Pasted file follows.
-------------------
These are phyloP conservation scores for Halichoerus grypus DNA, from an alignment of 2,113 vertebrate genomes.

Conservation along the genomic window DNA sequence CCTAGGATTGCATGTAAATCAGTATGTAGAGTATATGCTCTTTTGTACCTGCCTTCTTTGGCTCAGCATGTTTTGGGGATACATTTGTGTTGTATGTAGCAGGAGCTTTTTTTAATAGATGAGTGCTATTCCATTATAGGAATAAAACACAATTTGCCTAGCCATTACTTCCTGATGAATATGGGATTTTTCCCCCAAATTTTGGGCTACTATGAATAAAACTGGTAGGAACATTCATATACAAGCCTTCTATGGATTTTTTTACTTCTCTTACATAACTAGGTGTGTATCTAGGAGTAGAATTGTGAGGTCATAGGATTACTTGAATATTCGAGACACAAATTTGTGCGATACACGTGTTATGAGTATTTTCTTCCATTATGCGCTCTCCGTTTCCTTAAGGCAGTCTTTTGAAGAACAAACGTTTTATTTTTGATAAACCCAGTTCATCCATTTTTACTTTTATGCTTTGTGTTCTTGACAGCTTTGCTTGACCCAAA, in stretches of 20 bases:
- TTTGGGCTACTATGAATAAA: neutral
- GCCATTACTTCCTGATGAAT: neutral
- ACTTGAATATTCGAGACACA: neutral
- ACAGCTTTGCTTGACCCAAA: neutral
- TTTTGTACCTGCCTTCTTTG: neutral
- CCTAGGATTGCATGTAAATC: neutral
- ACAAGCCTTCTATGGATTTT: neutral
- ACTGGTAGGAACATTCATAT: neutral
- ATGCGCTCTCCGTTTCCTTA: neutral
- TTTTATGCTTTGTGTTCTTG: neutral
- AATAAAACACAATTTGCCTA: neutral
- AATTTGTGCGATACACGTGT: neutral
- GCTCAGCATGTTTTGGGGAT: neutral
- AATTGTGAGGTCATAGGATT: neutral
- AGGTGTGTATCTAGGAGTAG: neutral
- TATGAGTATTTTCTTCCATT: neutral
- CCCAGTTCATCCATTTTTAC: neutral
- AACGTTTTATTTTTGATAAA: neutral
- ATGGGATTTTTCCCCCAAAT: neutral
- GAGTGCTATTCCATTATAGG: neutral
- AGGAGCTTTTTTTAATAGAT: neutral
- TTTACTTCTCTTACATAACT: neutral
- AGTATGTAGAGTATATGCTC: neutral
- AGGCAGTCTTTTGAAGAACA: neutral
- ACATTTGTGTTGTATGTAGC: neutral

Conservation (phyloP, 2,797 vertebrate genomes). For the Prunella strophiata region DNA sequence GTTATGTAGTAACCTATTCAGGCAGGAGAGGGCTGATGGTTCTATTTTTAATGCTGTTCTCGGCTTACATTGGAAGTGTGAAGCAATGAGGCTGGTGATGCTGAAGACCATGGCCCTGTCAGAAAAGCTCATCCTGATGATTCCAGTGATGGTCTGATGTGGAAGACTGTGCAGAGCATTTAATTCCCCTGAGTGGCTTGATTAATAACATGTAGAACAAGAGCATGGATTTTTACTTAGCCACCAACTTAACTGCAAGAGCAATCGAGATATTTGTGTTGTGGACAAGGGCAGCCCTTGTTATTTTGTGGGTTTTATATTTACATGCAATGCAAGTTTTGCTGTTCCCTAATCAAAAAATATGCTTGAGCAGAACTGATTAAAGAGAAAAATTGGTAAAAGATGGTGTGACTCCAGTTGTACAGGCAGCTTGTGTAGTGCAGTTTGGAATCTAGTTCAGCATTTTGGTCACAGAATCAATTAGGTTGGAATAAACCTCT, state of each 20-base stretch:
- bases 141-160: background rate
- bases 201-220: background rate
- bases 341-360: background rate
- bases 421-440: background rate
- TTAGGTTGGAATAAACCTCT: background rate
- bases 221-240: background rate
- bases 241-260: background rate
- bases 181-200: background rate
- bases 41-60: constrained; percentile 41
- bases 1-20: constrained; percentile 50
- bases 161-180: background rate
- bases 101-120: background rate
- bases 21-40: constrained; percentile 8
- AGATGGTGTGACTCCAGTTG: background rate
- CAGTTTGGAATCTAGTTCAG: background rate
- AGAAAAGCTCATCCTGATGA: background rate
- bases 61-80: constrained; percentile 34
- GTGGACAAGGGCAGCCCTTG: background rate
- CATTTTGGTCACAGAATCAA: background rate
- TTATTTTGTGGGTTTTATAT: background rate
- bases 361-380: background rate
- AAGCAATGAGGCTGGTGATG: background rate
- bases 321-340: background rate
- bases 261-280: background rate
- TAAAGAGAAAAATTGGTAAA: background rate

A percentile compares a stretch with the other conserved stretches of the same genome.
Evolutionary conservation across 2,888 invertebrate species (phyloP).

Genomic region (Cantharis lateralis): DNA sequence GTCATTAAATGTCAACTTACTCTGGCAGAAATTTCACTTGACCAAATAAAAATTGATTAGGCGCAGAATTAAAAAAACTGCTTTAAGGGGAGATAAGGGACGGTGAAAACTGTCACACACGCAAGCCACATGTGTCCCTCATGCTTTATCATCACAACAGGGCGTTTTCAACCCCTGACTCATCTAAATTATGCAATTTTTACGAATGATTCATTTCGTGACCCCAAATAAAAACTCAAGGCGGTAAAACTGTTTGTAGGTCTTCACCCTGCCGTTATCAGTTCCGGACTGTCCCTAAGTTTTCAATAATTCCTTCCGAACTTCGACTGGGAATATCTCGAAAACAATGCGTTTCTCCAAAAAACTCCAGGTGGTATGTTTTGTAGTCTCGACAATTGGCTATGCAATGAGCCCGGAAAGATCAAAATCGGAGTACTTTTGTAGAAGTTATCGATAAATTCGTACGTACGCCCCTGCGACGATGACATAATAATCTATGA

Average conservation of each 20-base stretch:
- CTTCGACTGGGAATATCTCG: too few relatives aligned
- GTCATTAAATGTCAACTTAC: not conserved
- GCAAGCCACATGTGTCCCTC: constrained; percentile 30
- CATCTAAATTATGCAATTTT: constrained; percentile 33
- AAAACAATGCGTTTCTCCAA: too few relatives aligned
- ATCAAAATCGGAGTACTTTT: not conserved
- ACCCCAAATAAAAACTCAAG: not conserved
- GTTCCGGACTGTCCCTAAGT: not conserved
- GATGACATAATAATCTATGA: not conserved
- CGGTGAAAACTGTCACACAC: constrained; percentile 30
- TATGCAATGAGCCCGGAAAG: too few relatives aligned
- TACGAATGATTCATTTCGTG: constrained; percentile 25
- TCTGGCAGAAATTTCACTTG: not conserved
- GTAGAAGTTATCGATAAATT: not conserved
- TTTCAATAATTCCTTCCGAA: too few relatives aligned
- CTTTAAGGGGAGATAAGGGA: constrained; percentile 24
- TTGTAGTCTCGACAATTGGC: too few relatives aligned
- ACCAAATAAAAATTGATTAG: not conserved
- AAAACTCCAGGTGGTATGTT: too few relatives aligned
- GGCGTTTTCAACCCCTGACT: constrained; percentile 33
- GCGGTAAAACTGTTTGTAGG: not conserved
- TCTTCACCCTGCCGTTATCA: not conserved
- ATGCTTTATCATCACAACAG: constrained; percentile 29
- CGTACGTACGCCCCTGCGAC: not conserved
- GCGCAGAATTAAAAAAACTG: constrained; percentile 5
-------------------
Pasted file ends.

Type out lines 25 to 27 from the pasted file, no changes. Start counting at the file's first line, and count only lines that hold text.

- AGTATGTAGAGTATATGCTC: neutral
- AGGCAGTCTTTTGAAGAACA: neutral
- ACATTTGTGTTGTATGTAGC: neutral